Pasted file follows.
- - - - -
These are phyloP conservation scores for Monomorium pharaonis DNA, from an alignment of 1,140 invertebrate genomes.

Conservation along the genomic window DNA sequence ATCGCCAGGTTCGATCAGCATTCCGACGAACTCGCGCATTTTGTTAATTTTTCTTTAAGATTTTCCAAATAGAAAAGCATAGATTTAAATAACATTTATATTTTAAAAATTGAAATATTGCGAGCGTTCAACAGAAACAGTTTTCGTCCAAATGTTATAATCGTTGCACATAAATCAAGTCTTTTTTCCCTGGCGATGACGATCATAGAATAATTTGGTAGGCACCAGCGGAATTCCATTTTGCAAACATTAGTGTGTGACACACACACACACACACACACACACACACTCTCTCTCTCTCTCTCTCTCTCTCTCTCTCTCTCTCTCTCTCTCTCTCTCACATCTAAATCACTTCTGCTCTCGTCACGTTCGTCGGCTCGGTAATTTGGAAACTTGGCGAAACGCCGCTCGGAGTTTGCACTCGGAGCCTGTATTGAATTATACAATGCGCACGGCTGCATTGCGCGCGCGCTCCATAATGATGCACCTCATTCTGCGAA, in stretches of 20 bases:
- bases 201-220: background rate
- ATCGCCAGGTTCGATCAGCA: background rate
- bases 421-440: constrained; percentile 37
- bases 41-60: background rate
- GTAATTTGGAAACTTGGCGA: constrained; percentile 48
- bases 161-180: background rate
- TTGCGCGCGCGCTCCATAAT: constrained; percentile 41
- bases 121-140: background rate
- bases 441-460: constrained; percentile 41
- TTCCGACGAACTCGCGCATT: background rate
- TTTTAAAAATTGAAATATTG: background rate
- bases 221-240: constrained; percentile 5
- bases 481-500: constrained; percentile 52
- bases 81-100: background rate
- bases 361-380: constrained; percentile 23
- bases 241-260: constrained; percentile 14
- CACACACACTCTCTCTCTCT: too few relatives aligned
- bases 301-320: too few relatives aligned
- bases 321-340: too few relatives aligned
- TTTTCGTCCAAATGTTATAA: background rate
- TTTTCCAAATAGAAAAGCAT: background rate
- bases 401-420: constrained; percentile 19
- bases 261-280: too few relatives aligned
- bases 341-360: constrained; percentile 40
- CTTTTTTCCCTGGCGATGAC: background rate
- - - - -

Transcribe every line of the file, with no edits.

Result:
These are phyloP conservation scores for Monomorium pharaonis DNA, from an alignment of 1,140 invertebrate genomes.

Conservation along the genomic window DNA sequence ATCGCCAGGTTCGATCAGCATTCCGACGAACTCGCGCATTTTGTTAATTTTTCTTTAAGATTTTCCAAATAGAAAAGCATAGATTTAAATAACATTTATATTTTAAAAATTGAAATATTGCGAGCGTTCAACAGAAACAGTTTTCGTCCAAATGTTATAATCGTTGCACATAAATCAAGTCTTTTTTCCCTGGCGATGACGATCATAGAATAATTTGGTAGGCACCAGCGGAATTCCATTTTGCAAACATTAGTGTGTGACACACACACACACACACACACACACACACTCTCTCTCTCTCTCTCTCTCTCTCTCTCTCTCTCTCTCTCTCTCTCTCTCACATCTAAATCACTTCTGCTCTCGTCACGTTCGTCGGCTCGGTAATTTGGAAACTTGGCGAAACGCCGCTCGGAGTTTGCACTCGGAGCCTGTATTGAATTATACAATGCGCACGGCTGCATTGCGCGCGCGCTCCATAATGATGCACCTCATTCTGCGAA, in stretches of 20 bases:
- bases 201-220: background rate
- ATCGCCAGGTTCGATCAGCA: background rate
- bases 421-440: constrained; percentile 37
- bases 41-60: background rate
- GTAATTTGGAAACTTGGCGA: constrained; percentile 48
- bases 161-180: background rate
- TTGCGCGCGCGCTCCATAAT: constrained; percentile 41
- bases 121-140: background rate
- bases 441-460: constrained; percentile 41
- TTCCGACGAACTCGCGCATT: background rate
- TTTTAAAAATTGAAATATTG: background rate
- bases 221-240: constrained; percentile 5
- bases 481-500: constrained; percentile 52
- bases 81-100: background rate
- bases 361-380: constrained; percentile 23
- bases 241-260: constrained; percentile 14
- CACACACACTCTCTCTCTCT: too few relatives aligned
- bases 301-320: too few relatives aligned
- bases 321-340: too few relatives aligned
- TTTTCGTCCAAATGTTATAA: background rate
- TTTTCCAAATAGAAAAGCAT: background rate
- bases 401-420: constrained; percentile 19
- bases 261-280: too few relatives aligned
- bases 341-360: constrained; percentile 40
- CTTTTTTCCCTGGCGATGAC: background rate